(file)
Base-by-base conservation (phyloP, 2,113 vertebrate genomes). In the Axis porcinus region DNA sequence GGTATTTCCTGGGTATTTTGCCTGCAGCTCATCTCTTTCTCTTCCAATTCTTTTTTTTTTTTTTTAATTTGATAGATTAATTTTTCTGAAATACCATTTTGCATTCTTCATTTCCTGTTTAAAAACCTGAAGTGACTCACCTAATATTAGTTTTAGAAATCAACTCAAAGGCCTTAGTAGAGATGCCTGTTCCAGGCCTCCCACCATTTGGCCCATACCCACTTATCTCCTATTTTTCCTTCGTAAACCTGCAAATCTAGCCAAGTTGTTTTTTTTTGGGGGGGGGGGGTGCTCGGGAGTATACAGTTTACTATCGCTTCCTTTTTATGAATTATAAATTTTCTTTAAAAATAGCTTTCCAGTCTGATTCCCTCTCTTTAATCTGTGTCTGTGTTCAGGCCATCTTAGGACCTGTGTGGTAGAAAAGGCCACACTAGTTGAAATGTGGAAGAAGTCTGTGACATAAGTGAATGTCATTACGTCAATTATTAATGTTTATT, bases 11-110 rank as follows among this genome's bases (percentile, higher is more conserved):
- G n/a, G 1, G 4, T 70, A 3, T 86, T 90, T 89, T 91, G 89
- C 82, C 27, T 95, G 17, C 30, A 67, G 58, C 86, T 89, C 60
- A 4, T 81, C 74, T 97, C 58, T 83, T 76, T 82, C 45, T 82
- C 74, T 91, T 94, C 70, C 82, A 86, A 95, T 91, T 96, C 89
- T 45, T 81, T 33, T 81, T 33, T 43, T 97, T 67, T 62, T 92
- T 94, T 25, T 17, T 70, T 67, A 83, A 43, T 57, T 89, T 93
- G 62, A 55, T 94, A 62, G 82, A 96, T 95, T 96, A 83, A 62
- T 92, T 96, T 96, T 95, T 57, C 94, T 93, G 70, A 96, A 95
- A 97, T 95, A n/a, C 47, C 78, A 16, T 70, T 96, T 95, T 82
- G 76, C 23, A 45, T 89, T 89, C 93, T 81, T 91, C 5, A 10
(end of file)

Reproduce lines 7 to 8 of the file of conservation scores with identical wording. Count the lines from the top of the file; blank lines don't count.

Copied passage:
- T 94, T 25, T 17, T 70, T 67, A 83, A 43, T 57, T 89, T 93
- G 62, A 55, T 94, A 62, G 82, A 96, T 95, T 96, A 83, A 62